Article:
(ANTIMEDIA) Tokyo — After accepting an invitation over the weekend to meet with President Donald Trump in February, on Monday, Japanese Prime Minister Shinzo Abe responded to recent allegations from the newly-installed leader that Japan has an unfair advantage in its trade balance with the U.S.
Speaking before parliament on the subject of the auto industry — an area of primary focus for Donald Trump — Prime Minister Abe suggested America’s minuscule share of the Japanese auto market is more about consumer demand and a lack of U.S. investment than anything else.
“It’s not only President Trump, but U.S. officials at all levels often bring this up,” Abe said. “I tell them, if you go outside you will realize there are quite a lot of European cars, but no American cars and there are reasons for that. There are no dealers, they don’t exhibit at the Tokyo Motor Show and they don’t advertise on the television or in the newspapers.”
Continuing, Abe pointed out that other nations who wish to deal in the Japanese auto market have taken the proper steps.
“Makers from some other countries make an effort by switching the steering wheel to the other side,” he said. And in a show of diplomatic good faith, he added, “If there is a misunderstanding about this, I will of course explain it to the U.S. side.”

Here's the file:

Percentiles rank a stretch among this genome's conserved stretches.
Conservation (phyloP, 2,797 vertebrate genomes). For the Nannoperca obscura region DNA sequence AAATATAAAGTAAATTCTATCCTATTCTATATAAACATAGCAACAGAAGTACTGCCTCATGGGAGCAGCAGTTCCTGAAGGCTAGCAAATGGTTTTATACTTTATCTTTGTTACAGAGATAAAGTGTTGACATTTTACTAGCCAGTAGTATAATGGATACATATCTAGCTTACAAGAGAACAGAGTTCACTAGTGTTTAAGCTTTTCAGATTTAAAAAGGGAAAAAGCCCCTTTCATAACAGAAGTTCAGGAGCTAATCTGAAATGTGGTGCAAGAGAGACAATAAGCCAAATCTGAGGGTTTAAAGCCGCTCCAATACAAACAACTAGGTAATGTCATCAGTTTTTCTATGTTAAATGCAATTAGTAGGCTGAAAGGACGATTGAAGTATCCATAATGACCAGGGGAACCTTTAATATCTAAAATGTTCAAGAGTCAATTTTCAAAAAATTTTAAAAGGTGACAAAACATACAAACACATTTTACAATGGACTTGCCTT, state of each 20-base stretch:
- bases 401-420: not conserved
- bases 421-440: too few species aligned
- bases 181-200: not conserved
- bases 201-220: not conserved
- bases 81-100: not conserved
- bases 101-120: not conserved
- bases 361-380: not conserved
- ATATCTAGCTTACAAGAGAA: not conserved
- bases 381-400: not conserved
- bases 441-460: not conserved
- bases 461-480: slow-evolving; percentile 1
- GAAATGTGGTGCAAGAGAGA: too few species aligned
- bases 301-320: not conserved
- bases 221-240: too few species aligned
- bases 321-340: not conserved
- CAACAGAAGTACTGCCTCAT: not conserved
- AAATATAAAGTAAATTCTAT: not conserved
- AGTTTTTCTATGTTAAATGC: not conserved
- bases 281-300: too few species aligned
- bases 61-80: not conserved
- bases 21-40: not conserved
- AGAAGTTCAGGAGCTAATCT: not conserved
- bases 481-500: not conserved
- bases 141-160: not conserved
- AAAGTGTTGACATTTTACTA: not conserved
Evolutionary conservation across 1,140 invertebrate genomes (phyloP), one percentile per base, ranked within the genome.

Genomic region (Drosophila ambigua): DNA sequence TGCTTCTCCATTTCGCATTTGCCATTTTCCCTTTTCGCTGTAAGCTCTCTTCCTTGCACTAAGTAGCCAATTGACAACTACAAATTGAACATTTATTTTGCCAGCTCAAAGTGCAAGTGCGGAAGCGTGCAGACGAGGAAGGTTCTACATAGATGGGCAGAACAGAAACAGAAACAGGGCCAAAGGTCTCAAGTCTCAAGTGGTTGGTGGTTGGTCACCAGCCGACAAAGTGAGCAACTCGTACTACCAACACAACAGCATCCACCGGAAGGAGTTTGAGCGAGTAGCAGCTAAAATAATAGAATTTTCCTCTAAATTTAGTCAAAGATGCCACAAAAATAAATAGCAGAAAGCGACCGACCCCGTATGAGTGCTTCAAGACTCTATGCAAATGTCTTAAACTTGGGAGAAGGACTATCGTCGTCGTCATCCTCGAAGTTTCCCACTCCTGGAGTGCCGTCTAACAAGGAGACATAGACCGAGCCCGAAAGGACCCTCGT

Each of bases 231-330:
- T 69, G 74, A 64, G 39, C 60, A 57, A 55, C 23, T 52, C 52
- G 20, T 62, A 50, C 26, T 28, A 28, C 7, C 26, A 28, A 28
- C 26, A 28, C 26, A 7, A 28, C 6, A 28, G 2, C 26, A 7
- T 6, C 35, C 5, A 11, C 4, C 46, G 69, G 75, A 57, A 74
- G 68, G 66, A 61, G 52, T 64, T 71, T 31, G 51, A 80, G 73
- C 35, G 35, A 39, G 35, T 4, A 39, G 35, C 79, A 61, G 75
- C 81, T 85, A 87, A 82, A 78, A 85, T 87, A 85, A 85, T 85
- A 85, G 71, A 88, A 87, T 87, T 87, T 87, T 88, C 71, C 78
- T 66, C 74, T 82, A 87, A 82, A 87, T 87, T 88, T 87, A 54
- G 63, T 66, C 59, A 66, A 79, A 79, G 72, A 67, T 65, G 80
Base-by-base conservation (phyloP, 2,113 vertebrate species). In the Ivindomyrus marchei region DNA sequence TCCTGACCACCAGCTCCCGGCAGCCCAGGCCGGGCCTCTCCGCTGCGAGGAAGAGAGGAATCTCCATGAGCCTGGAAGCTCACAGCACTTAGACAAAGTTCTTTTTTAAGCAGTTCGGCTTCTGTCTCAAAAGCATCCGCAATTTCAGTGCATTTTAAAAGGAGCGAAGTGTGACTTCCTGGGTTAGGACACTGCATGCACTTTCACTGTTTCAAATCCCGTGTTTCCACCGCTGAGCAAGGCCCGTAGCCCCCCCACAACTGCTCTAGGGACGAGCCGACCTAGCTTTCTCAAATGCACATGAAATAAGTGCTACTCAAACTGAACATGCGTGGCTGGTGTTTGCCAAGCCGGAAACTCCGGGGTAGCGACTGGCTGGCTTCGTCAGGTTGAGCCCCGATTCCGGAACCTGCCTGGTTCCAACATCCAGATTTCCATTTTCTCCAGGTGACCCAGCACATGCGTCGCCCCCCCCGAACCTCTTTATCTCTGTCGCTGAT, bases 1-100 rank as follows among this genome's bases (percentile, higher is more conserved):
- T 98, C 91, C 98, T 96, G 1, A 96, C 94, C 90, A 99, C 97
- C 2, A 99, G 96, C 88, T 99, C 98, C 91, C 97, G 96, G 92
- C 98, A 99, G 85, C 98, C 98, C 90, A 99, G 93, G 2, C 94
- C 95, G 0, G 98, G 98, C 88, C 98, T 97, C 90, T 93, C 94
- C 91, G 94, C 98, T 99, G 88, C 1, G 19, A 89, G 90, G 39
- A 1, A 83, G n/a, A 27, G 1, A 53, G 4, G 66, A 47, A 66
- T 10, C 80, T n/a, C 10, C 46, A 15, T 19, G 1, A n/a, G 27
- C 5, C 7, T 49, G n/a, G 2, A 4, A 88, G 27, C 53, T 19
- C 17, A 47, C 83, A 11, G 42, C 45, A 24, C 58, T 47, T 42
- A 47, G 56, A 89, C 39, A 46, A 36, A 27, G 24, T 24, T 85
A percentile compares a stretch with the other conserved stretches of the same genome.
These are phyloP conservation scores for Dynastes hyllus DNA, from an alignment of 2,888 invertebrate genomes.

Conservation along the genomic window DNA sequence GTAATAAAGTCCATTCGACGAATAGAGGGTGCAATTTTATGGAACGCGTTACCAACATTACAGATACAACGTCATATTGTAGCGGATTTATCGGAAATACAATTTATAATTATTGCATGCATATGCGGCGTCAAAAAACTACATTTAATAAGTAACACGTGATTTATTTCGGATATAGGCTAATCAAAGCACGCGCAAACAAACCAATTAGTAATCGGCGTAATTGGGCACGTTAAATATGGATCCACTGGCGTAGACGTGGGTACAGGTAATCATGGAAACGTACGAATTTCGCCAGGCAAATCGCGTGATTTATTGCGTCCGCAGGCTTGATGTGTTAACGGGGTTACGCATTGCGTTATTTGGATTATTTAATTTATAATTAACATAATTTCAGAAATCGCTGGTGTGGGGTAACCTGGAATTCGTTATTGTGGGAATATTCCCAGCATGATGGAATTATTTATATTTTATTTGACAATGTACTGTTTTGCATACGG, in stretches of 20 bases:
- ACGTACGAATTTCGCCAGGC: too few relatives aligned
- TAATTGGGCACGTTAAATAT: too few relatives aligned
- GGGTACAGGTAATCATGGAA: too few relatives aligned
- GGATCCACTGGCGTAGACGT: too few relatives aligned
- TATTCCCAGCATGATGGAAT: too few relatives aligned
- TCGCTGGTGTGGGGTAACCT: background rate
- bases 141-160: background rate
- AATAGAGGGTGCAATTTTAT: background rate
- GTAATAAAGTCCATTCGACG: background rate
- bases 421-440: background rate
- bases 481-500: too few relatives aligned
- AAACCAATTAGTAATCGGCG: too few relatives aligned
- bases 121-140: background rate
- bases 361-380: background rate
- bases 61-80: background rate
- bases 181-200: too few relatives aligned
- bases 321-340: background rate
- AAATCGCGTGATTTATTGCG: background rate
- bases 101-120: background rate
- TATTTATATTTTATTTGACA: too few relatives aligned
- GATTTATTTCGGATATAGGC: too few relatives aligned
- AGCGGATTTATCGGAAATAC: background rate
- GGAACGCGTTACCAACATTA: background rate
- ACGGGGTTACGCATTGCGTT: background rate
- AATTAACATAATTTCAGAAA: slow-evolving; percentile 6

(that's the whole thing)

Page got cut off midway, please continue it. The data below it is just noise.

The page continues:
On Saturday, it was reported that Prime Minister Abe will meet with President Trump in Washington, D.C. on February 10. Following a phone call between the two leaders, the White House released a statement saying the U.S. and Japan are “committed to deepen[ing] the bilateral trade and investment relationship.”
As Anti-Media reported last week, the United States’ withdrawal from the Trans-Pacific Partnership (TPP) was a major blow for Japan. Prime Minister Abe was hoping that the U.S., through its engagement in the TPP, would strengthen its ties to countries in the Pacific Rim.
Trump favors bilateral face-to-face trade deals in which two nations work directly. This approach, the president has indicated, would aid in eliminating the “unfair” advantage Japan has over the U.S. on the issue of trade. It also falls perfectly in line with the leader’s “America First” policy and his campaign promise to grow the American workforce — a fact not lost on members of the Japanese government.
“Trump only cares about numbers,” an unidentified official told Japanese media over the weekend. “Everything has to be linked to jobs creation. Symbolically, autos is [sic] a very big player.”
Then, commenting on the February 10 meeting between the new American president and Prime Minister Abe — and highlighting the delicate nature of the tightrope Japan will now be forced to walk if it intends to deal with the Trump administration — the official added:
“I think that is the only way forward to make the bilateral summit a success.”
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